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The ACCU passes on review copies of computer books to its members for them to review. The result is a large, high quality collection of book reviews by programmers, for programmers. Currently there are 1918 reviews in the database and more every month.
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Title:
Compression Algorithms for Real Programmers
Author:
Peter Wayner
ISBN:
0 12 788774 1
Publisher:
Morgan Kaufmann
Pages:
240pp
Price:
£29-95
Reviewer:
Graham Kendall
Subject:
algorithms
Appeared in:
12-2
I have mixed feelings about this book. As a book about algorithm techniques it does its job, although I feel it lacks a little in detail. The book itself runs to 240 pages, although only 177 pages discuss compression algorithms (the other pages are given over to compression patents and a bibliography). In previous reviews for this column I have reviewed two other compression books (Public- Key Cryptography by Arto Salomaa, reviewed Jan 1998 and Decrypted Secrets by F L Bauer, reviewed Jan 1998). Both these books contain a lot more detail but do have a more mathematical approach, which is not to everybody's taste.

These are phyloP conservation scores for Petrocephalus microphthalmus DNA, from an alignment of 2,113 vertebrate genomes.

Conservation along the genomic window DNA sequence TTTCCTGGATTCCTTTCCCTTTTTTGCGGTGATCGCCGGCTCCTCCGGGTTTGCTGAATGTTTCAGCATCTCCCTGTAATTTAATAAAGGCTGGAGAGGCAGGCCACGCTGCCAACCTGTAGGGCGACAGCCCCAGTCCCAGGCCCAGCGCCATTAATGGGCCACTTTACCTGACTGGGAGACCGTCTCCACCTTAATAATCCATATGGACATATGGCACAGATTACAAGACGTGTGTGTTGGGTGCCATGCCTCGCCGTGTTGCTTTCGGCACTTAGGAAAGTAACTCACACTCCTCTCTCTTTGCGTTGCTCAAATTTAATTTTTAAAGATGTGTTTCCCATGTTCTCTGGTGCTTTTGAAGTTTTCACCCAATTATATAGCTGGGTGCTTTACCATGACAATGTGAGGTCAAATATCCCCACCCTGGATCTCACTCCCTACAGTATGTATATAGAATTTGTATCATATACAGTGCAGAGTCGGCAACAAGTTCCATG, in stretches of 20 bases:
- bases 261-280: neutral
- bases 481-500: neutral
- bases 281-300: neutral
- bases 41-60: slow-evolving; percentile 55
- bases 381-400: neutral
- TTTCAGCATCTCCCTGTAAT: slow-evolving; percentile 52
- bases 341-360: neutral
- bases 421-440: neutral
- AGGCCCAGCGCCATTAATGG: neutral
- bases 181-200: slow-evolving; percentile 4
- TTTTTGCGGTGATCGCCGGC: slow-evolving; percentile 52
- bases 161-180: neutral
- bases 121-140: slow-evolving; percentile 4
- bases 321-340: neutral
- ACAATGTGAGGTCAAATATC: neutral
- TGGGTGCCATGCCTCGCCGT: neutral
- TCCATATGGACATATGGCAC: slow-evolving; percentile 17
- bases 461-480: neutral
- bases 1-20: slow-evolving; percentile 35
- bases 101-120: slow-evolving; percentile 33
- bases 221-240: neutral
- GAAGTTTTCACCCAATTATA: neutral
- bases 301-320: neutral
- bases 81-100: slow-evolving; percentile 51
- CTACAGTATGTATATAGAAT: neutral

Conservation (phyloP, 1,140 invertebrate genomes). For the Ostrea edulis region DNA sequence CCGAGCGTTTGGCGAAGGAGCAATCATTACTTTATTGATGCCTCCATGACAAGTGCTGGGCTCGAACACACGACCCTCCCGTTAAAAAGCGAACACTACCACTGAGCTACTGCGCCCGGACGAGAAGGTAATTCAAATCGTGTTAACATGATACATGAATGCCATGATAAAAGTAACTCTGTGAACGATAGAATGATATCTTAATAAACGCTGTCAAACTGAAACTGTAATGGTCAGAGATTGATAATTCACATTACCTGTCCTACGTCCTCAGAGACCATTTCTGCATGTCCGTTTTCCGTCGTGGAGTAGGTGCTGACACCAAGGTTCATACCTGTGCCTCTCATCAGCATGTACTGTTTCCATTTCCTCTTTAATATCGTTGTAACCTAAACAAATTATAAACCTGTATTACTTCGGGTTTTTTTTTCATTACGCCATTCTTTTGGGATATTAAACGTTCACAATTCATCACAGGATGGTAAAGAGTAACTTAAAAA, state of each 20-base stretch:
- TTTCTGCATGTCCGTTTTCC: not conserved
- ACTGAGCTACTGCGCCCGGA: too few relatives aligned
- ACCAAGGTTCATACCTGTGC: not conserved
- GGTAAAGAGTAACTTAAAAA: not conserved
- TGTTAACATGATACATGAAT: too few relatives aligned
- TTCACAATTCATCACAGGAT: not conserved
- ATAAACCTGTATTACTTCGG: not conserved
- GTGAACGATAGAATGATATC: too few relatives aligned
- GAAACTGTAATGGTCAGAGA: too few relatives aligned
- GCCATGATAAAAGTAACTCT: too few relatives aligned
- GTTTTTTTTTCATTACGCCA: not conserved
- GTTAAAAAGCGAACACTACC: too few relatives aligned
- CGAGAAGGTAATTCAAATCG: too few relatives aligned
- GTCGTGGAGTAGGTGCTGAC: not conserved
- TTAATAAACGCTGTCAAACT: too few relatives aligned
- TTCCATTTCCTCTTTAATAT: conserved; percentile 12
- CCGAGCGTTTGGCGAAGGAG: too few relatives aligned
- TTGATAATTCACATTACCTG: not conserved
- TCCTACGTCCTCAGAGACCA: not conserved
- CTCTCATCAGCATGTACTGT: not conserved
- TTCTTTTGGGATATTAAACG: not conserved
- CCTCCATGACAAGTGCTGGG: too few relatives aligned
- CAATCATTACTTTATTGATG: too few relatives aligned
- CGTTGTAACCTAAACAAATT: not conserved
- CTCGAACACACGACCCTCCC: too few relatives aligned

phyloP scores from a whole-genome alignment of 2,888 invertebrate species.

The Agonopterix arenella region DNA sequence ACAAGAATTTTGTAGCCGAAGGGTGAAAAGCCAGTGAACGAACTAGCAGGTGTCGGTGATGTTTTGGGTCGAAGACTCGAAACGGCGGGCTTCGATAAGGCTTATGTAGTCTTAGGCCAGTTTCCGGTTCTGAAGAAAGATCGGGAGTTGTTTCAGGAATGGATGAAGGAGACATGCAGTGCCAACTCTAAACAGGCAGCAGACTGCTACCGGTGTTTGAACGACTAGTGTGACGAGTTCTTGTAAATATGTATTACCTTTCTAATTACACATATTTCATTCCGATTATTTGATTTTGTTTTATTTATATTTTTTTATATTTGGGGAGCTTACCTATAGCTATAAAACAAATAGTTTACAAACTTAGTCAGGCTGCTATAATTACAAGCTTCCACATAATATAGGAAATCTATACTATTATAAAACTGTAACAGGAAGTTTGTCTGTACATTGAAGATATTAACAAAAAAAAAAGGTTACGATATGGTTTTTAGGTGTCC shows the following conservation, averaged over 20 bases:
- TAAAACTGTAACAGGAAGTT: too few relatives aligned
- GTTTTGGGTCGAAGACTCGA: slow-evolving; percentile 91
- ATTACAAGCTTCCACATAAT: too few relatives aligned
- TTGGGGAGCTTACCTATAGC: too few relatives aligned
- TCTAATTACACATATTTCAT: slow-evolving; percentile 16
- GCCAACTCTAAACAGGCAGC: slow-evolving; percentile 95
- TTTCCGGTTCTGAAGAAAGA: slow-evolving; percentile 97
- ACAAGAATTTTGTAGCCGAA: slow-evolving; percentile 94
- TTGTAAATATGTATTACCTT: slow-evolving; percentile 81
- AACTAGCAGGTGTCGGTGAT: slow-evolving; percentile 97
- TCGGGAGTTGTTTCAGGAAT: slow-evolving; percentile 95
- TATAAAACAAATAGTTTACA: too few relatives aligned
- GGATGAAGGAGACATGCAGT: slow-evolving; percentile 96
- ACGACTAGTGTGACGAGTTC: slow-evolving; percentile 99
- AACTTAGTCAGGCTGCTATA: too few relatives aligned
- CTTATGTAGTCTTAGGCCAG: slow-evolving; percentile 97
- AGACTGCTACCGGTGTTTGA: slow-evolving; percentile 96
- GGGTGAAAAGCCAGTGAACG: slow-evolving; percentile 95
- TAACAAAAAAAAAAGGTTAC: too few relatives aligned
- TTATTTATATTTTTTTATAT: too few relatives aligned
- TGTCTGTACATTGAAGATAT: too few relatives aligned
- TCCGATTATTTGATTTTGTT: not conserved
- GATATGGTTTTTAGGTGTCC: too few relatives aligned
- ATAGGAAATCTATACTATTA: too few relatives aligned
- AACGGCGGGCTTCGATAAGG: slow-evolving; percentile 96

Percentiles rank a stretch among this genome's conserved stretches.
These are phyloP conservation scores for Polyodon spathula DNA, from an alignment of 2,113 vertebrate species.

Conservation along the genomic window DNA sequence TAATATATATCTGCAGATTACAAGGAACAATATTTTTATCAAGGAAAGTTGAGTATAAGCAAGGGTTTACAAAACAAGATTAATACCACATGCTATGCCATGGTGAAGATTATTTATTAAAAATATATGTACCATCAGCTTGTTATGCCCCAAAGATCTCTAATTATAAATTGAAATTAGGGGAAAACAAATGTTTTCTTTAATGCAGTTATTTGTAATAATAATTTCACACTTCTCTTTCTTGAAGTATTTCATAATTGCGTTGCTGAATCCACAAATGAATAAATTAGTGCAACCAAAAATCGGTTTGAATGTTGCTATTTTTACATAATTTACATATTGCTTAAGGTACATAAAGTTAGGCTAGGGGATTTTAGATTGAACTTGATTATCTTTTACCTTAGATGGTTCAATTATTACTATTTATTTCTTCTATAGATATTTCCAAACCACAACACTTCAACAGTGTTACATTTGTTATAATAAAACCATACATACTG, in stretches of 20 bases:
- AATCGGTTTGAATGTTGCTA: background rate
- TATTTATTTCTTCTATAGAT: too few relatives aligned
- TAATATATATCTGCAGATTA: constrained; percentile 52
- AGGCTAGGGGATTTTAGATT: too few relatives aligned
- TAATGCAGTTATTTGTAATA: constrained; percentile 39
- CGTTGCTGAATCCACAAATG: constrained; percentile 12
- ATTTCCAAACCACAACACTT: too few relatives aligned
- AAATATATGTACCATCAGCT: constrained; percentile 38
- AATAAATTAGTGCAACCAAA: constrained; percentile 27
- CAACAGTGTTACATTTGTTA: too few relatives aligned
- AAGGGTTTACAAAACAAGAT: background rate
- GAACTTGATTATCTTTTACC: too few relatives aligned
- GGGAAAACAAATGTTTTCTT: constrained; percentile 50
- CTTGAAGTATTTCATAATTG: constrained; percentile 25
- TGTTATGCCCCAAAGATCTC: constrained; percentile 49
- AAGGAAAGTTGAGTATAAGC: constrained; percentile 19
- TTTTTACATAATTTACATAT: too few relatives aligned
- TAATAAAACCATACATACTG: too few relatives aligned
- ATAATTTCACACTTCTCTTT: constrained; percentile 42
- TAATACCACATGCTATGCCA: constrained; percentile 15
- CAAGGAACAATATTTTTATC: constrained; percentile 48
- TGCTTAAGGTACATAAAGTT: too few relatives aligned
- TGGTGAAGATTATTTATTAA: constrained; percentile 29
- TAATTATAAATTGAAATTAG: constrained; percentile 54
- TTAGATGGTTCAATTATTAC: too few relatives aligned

Another problem I have with this book is that it is described as a book for real programmers, yet there is no code of any description. That is not necessarily a bad thing as any competent programmer can implement algorithms from a description but some may prefer actual lines of code.

The final problem I have is that the book contains a bibliography, but does not contain any exercises for the reader. Whilst the references may be useful for 'real programmers', the absence of exercises means that its usefulness in the academic world could be limited.

However, there are many good points to the book. It certainly takes a practical approach rather than a mathematical one. It also discusses algorithms that you come across on a day to day basis (e.g. JPEG, MPEG, LZ, Huffman, etc.), which is certainly not the case with some other books on the subject.

As an introduction to compression I would have no hesitation in recommending this book, but I would hesitate to recommend it as a book that allows you to implement the algorithms discussed (although it is possible). Personally, I would prefer something a bit more substantial, bearing in mind the thirty-pound price tag.